means that the low-pass filters, band-pass filters or
similar approaches are not applicable for filtering out
the noise of this system. But as in this experiment, the
DC part of the signal is more important to us, and we
can use other methods to eliminate the noise. One can
just use an AC to DC converter, but that would remove
useful information too.
Signal averaging is a signal processing technique
applied in the time domain, intended to increase the
strength of a signal relative to noise that is obscuring it.
By averaging a set of replicate measurements, the
signalto-noise ratio, S/N, will be increased [
]. To prove this,
suppose the noisy signal v(k) is sampled every T seconds:
v(kT ) = vs(kT ) + Vnoise(kT )
If N partitions are composed, the averaged signal
y(kT ) =
vsi(kT ) +
∀k = 1, 2, . . . , M
If the partitions are perfectly aligned and the signal is
truly periodic, the desired signal adds up:
vsi(kT ) = Nvs(kT )
However, for Gaussian noise with zero mean and a
standard deviation σn (which also equals its rms value),
vnioise(kT ) =
N σn2 =
Taking the ratio of (4) and (4), we can find the
signalto-noise ratio (SNR) after averaging N partitions:
Nvs(kT ) √
SNRN = √N σn = N × SNR1 (6)
Thus, we get an√N improvement in the SNR.
As the previous figures have shown, the mean of the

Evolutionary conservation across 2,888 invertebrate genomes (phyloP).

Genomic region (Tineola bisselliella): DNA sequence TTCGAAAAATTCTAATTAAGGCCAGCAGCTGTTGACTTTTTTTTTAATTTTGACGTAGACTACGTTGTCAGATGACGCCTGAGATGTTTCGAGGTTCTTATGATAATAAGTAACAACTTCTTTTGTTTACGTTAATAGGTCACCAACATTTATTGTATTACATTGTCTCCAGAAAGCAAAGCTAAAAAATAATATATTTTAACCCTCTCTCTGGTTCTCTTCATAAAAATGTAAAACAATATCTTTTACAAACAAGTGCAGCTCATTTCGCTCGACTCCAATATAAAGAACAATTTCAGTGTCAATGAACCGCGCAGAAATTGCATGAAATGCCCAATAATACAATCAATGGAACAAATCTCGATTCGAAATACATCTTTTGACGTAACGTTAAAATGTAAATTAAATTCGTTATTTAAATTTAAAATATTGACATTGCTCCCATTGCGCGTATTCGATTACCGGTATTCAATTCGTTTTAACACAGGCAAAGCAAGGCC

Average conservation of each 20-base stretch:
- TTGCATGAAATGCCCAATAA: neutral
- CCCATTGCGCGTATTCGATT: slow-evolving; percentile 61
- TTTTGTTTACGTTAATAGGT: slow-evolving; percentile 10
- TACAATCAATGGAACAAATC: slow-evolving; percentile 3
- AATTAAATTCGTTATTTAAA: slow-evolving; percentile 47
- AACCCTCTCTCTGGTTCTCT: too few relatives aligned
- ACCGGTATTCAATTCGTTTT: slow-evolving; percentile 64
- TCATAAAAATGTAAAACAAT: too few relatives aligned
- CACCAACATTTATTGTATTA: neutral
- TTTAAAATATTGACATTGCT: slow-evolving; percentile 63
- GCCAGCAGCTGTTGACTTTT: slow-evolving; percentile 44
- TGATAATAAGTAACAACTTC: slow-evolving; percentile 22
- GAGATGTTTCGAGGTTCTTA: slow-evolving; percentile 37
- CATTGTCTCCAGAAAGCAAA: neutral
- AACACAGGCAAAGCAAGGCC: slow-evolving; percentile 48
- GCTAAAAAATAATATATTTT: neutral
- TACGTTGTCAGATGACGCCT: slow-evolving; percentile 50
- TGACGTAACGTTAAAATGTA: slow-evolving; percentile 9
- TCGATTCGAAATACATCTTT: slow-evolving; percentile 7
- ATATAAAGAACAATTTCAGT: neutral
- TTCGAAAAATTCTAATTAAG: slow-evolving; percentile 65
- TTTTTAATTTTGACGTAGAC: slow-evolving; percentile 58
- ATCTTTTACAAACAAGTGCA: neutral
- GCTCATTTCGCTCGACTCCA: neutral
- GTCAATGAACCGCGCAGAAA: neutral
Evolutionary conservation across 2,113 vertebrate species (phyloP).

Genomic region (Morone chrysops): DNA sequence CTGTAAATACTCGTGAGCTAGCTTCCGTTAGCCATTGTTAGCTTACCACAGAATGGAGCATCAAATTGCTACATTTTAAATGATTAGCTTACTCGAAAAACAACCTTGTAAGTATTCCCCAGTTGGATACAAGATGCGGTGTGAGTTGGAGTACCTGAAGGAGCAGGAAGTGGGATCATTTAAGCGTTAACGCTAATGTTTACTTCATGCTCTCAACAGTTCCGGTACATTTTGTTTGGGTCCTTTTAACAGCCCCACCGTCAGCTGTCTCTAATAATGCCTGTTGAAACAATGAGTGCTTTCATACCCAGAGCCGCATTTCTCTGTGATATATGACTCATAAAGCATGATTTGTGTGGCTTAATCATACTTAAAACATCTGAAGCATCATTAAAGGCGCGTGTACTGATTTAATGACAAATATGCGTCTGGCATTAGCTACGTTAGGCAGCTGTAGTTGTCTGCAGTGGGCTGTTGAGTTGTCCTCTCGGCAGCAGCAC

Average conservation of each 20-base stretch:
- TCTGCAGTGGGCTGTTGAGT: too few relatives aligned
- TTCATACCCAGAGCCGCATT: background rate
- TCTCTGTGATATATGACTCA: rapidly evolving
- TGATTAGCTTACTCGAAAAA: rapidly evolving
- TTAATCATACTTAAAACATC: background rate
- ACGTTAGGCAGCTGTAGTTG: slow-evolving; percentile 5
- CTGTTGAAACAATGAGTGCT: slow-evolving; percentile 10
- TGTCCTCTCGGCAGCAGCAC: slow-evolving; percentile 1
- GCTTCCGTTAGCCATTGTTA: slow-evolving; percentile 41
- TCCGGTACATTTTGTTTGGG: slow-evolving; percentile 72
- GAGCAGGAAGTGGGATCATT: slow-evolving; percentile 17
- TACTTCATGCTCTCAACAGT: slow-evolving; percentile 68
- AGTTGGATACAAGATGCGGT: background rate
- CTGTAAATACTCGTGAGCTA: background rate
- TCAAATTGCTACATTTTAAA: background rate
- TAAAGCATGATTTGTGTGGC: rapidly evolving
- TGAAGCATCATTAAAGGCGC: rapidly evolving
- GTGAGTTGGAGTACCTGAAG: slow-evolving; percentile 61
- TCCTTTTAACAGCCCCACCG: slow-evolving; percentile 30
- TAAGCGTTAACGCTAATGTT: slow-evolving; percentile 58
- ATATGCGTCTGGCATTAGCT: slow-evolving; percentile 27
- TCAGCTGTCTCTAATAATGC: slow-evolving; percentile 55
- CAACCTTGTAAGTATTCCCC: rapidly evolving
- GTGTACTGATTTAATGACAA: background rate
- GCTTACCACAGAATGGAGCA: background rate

noise is zero and we know that signal and noise are
uncorrelated, so signal averaging is the perfect solution
in this case. The only disadvantage of this method is that
it produces some amount of delay based on the period we
use for averaging. The Simulink® modeling of this filter is
shown in Fig. 4.
Here gain block gives us 1/T where T is the time delay
of transport delay block in seconds. The result shows
significant improvement in noise reduction. The signal
before filtering shows a vibration of about 15 μm in each
direction, but after the filtering, the movement is
limited to 1–2 μm in each direction. This has been achieved
without losing actual data. The filtered signal follows
the actual signal perfectly and the maximum delay is
< 50 ms.
X–Y mismatch and rotation correction
One of the problems with calibrating and actually using
the data we get from the PSD is that the X- and Y-axes
are not made perfectly perpendicular with each other in
the PSD and also the PSD is not parallel with the motor
that moves the laser. The first problem results in data
that are not matched in just one direction and the second
problem results in data that seem to be rotated a little bit.
Notice that if the micro-manipulator axes were not
perpendicular too, it would result in the same problem as the
first one. To match the two Cartesian coordinates that
are on the PSD chip surface and on the posi−tiosninsθensing
software interface, a rotation matrix sin θ cos θ has
been used to correct the mismatch between the two
coordinates, where θ = 2.29 is the calibrated mismatch angle